3. The Big Ragu

    The Big Ragu Moderator Staff Member

    Cuba is a prison state in which something like 10 percent of the country lives without electricity, and a good chunk of people are literally STARVING, while its leaders live like fat, happy pigs. Castro entirely controls the economy, keeps his people living in extreme poverty BUT he has put health care clinics on the corners--primarily because (and this is praise, but jeez) they were smart enough to realize that prevention is a lot cheaper than dealing with problems caused by neglect when you are causing that kind of poverty.

    Still, you could take what Castro is putting into health care in Cuba and instead put it toward eradicating the poverty he has caused, and it STILL wouldn't make a dent in alleviating the misery caused by his management of the economy. So yeah, it's fair to conclude that you can't have health care clinics on every corner without the government suppression of the population. When part of the population is starving, and electricity or an automobile is a luxury item, that is an obvious conclusion.

    Again, you can't look at health care in Cuba in a vacuum. You have to look at the misery caused by the stranglehold Castro has on the population and all of the negative things that come as a result of Castro as the tradeoffs for those health clinics. Those health clinics are not sustainable without the tradeoff.
  4. JR

    JR Well-Known Member

    How about lifting the embargo? That might help alleviate some of the poverty that it's helped to create.

    Sorry, but to state that in order to have universal health care you have to suppress the population is ridiculous.

    You could equally make the argument that if your government didn't spend billions and billions on defence, you could easily afford universal health care for the 45,000,000 Americans who don't have it.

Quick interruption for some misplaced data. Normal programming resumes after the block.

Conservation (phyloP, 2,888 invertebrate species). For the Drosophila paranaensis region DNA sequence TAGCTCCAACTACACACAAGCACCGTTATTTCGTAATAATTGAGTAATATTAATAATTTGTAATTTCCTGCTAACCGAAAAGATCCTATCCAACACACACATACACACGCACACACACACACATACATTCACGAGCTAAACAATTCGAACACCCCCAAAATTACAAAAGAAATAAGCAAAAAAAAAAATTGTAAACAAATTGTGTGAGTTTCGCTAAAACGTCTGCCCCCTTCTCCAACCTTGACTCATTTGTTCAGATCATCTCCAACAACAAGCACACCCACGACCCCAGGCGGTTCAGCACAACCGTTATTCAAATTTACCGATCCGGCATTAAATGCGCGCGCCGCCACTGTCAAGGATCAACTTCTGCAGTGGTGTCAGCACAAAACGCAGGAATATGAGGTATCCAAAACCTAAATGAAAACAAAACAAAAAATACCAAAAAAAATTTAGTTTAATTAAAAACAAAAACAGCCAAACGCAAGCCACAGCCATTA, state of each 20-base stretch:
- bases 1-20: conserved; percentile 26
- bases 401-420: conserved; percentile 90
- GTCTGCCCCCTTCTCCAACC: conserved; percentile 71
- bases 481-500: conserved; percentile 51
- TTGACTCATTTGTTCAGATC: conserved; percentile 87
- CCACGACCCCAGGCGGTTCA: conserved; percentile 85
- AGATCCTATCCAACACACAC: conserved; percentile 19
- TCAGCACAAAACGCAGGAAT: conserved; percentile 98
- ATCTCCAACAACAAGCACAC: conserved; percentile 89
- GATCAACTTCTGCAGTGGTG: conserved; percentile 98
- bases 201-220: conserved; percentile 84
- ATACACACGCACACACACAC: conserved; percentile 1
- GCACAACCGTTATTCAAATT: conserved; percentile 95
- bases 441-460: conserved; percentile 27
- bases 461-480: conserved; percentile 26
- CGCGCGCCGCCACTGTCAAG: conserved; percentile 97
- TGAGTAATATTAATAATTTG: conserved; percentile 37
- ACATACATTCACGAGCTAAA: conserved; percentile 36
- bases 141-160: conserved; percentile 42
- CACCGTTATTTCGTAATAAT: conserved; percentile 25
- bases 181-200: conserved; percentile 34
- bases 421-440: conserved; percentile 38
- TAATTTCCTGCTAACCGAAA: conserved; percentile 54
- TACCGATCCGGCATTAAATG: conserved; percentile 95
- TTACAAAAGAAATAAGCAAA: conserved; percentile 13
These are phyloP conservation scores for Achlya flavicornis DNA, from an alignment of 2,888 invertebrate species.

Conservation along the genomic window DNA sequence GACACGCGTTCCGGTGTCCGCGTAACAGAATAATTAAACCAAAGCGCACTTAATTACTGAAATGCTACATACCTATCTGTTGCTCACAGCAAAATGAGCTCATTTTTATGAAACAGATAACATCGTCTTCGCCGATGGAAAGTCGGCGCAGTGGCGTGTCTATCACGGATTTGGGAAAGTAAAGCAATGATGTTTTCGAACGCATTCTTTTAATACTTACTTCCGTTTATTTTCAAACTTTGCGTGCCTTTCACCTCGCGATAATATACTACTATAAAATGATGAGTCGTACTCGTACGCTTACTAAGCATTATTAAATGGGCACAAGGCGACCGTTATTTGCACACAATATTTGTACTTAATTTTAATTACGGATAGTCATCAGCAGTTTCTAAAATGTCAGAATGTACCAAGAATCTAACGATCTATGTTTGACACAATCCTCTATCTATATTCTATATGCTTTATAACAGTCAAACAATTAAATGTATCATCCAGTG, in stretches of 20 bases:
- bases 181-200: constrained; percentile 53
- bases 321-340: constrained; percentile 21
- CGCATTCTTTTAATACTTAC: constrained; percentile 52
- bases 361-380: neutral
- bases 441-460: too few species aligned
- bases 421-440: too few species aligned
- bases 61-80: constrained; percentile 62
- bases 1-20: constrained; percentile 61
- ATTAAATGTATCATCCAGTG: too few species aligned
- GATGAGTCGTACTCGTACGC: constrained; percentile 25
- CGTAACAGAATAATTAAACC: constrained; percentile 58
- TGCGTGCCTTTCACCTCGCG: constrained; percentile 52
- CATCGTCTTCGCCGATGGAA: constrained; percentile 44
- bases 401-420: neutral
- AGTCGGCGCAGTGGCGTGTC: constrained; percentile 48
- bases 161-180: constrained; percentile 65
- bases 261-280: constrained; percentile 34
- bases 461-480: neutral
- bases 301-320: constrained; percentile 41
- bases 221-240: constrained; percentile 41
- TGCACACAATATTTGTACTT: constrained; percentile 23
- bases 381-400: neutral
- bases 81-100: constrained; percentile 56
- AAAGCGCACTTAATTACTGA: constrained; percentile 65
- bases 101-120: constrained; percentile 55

5. Pastor

    Pastor Active Member

    Why are they not sustainable without the supression?

    Castro doesn't suppress his people in order to bring them healthcare. He suppresses them to retain his power. He provides healthcare to keep certain costs down. One doesn't have much to do with the other.
  6. Simon_Cowbell

    Simon_Cowbell Active Member

    "I just posted it..."
    Puhlease. Grow a pair.
  7. Mighty_Wingman

    Mighty_Wingman Active Member

    Yeah, but then we wouldn't be able to defend loud-mouthed ungrateful free-loading Canadians, so that's no good...
  8. The Big Ragu

    The Big Ragu Moderator Staff Member

    Actually, you can't have "universal health care." At least not in a way that encourages medical innovation while giving people timely, universal access to the best health care available. There is no way to make that "universal," because scarce resources mean choices. There isn't a place on earth that has the resources to pay for "universal health care." That is especially true in the U.S., where obesity is an epidemic and lifestyle choices have made it costlier to treat our population than any place else in the world. The choices are something that is a reality in the U.S. and it's something that is a reality in Canada, France and Great Britain, frankly.